Saturday, May 16, 2009

An AWESOME 86 Miles!

First thing this morning, (well, actually second thing, we had to have breakfast first, and the bike shop didn't even open until 9) I went and picked up my bike from getting her tune up. It cost me a pretty penny, but boy did she look nice! They re-taped the aero bars (they were coming unwrapped and getting very sticky and annoying), replaced the chain AND cassette (It's been having trouble shifting and making a lot of annoying sounds), and they fixed my breaks. I wanted to take a picture of how nice and shiny the chain was, but I couldn't find my camera. I'm sure you're all really bummed about that. 

When I came home, Pete put another water bottle holder behind my seat so I could cary 2 more water bottles with me. I brought two 2-hour bottles of perpetuem and two bottles of water that I switched off drinking from every 10 minutes. I also brought my whole flask full (5 servings) of Hammer Gel that I had every hour, and a little mini cliff bar - just in case. I put the cliff bar in my little bag with my spare tube, two CO2 canisters and gun, a couple tools, my phone and a $20. All for just in case.

It's weird how we associate things with whatever happened last time we did that thing. I kind of wasn't looking forward to this ride because my last few long rides have been either really hard with the bike trailer or freezing cold with rain pouring on me. Today, however, was a beautiful day and I was just going to be light and free by myself. It was really the perfect temperature for a ride - pretty warm with a nice cool breeze, but not too much of a breeze either.

I started out, and only made it a few blocks before I noticed something hitting me in the back of the legs. It was my water bottles in the back. They had tilted down so they were parallel to the ground. I went home, and Pete tightened it for me so it didn't seem like it would happen again, but he put the little screw drivers into my bag just in case it did.

I started out again on my usual ride up through Bountiful, but when I got there, the street I usually go on was closed because of construction. I rode up a little bit to see if I could get to Davis from the street I was on, but it didn't look like it so I went back down and up 89 to the next street. I still ended up having to ride on gravel for a little ways, and the road was all torn up so it was really bumpy. When I finally did get up onto Davis, I noticed that the back water bottles had tipped down again. I found a park and stopped there to fix the water bottle holder and go to the bathroom. I got it nice and tight this time so it didn't bother me again.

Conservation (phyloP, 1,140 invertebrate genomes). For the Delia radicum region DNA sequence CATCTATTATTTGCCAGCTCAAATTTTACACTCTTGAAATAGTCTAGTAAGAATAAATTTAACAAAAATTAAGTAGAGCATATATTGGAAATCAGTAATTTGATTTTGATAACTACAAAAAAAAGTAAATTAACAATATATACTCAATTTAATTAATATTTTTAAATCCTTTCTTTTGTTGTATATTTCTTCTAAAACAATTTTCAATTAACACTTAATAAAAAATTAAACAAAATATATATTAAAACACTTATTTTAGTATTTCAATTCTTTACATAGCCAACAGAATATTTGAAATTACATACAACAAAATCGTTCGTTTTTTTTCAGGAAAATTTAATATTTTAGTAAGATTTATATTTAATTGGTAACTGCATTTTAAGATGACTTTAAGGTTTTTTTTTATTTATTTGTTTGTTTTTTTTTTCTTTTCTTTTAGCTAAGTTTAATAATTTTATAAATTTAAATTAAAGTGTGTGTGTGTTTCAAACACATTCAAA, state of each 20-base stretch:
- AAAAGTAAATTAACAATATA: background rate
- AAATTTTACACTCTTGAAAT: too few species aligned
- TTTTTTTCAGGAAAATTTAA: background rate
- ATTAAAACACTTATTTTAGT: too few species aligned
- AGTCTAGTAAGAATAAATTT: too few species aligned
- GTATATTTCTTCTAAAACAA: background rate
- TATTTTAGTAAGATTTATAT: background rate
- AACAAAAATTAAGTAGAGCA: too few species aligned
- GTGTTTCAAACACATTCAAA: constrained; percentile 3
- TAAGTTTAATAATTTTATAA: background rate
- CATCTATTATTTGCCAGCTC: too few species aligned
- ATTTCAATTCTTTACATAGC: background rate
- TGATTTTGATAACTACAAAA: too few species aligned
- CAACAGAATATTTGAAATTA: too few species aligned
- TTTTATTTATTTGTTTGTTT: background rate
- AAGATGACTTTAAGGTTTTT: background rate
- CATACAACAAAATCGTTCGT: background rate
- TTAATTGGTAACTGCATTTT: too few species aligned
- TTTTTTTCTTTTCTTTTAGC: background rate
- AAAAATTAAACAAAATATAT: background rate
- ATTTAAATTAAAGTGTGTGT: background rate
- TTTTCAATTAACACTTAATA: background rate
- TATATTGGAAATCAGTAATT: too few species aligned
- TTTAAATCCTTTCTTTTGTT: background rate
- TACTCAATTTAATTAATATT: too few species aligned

It seemed like I was just getting going really slowly so I decided to just go until 40 miles, no mater what the time was. 

As I got into Kaysville, I saw about a million cyclists going the opposite way as me. I didn't know what was going on, but I wonder if they thought something was wrong with me. Why was I going the wrong way? It turns out it was the Salt Lake Century, and they all started and ended just a few blocks from my house! I road the same rout as them for quite a while, though sometimes they would take a detour but end up on the same road as me again. They were pretty much all gone by the time I turned around, though.

I turned around when I hit 40 miles, and that was exactly at 2:50 which seemed like the perfect time to turn around too. I was not feeling very good at this point. I was sore and tired and thinking, "How am I going to do this?!" I rode for 10 more minutes until my timer went off at 3 hours. Then I stopped and switched my water bottles out so I could reach the fuller ones better, and I got my cliff bar out. I thought the cute little mini cliff bar was just perfect because I never want to eat a whole one of those. I usually don't really like them, but this one was Chocolate Brownie, and I really enjoyed it. It was kind of nice to have something to eat and something to think about other than just "peddle, peddle, peddle."